There is no legal definition of craft wine, and borrowing the term from beer doesn’t help. Craft beer, which is assumed to be made by small, independent producers, is driving what little growth there is in the beer business, but craft beer includes Shiner and its 6 million cases and Boston Beer’s Sam Adams and its $2.9 billion in sales. Both belong to the Brewers Association craft beer trade group, demonstrating how empty the term is. Consider (and allowing for a 24-can case of beer vs. a 12-bottle case of wine) that Shiner would be tied for 12th on Wine Business Monthly’s top 30 U.S. producers list, just ahead of Bogle, and Boston Beer would be among the top three or four biggest wine companies in the country by sales.

The Brewers Association trade group guidelines don’t help much either, offering lots of PR speak (“Craft brewers tend to be very involved in their communities through philanthropy”) and little else. Also complicating matters: The rash of lawsuits over the past year from disgruntled consumers suing craft brewers and distillers because their craft products don’t seem to be that much different from the products made by multi-nationals, save for higher prices. No wonder there was such a spirited discussion on Tom Wark’s Fermentation blog this summer about the subject, looking for the best way to describe what Wark calls wine made by a “small, hands-on, privately owned, high-quality oriented winery.”

The craft wine dilemma reminds me of Justice Potter Stewart’s famous definition of pornography: “I know it when I see it.” If an 8 million case producer like Delicato Family Winery uses the term hand-crafted for some of its wine, does hand-crafted have any meaning? On the other hand, can a producer that mostly fits Wark’s definition be called a craft winery if its idea of quality is to make an overoaked fruit bomb designed to get 98 points and cost $100?

Establishing legal (or even trade group-agreed) definitions for craft and similar terms is the obvious solution, but most of the wine business will burn down the blog and carry me off with pitchforks for suggesting it. Still, given that some plaintiffs have won their craft definition lawsuits, maybe that idea is worth considering. Otherwise, it will be a long time before anyone solves the craft wine dilemma.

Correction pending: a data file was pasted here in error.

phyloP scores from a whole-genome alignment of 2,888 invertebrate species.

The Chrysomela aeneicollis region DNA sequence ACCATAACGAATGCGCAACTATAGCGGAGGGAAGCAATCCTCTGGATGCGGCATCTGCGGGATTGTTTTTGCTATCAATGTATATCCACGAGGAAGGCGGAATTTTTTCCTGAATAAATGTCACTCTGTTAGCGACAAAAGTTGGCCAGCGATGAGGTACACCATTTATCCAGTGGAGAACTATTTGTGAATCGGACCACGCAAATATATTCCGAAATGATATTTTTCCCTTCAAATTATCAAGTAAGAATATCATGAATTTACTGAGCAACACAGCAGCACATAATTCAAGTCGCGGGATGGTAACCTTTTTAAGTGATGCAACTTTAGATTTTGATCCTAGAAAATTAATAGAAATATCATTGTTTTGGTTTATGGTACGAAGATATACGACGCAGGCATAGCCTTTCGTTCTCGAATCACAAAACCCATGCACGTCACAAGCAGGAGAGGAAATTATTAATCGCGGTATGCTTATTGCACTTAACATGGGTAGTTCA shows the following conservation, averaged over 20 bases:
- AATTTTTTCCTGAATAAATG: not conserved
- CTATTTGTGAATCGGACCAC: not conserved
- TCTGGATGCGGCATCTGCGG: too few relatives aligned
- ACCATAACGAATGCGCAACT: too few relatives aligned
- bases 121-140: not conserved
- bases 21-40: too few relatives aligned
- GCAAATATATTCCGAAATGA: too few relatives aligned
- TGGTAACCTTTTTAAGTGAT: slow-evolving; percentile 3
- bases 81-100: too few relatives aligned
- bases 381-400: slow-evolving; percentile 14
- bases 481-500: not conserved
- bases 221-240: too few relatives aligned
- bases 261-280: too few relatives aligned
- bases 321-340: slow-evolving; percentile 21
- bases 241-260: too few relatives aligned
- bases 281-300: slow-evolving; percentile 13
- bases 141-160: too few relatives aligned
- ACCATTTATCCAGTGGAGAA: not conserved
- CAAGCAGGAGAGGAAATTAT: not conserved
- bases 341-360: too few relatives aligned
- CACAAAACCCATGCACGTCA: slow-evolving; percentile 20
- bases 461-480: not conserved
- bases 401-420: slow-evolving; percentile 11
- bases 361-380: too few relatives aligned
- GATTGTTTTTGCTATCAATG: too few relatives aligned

Winecast 25: Randall Grahm, Bonny Doon Vineyard

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randall grahmRandall Grahm of Boony Doon Vineyards has done plenty of audacious things during his three-decade winemaking career, whether holding a public funeral for the cork or publicly baiting various members of the Winestream Media. But his new project may be the most audacious yet — creating 10,000 new grape varieties from scratch in a California vineyard, and raising the money to do so through crowdfunding. In this, Grahm once again goes where no winemaker has gone before.

In the podcast, we talk about Grahm’s goal to raise $150,000 for the Popelouchum Vineyards in San Juan Batista, Calif., through crowdfunding — “It has been a learning experience, putting it most charitably” — and why terroir matters. In addition, Graham explains  how difficult it is to create new grape varieties, involving as it does a jeweler’s loupe, tweezers, and paper bags. There is also more Yiddish than we should have had, insights into the mission and pinotage grapes, and what it takes to convince people to donate money for something that won’t happen for years.

You can contribute to the Popelouchum project here; several of the premiums, starting at $100, allow you to name one of those new grape varieties after anyone you want, including yourself. Crowdfunding ends next week, and it was almost halfway toward its goal when we recorded the podcast on Wednesday.

Click here to download or stream the podcast, which is almost 16 minutes long and takes up 15 megabytes. The sound quality is good, though there is a pause around the six-minute mark when I had to preempt the Wine Curmudgeon’s dogs from barking at the UPS man.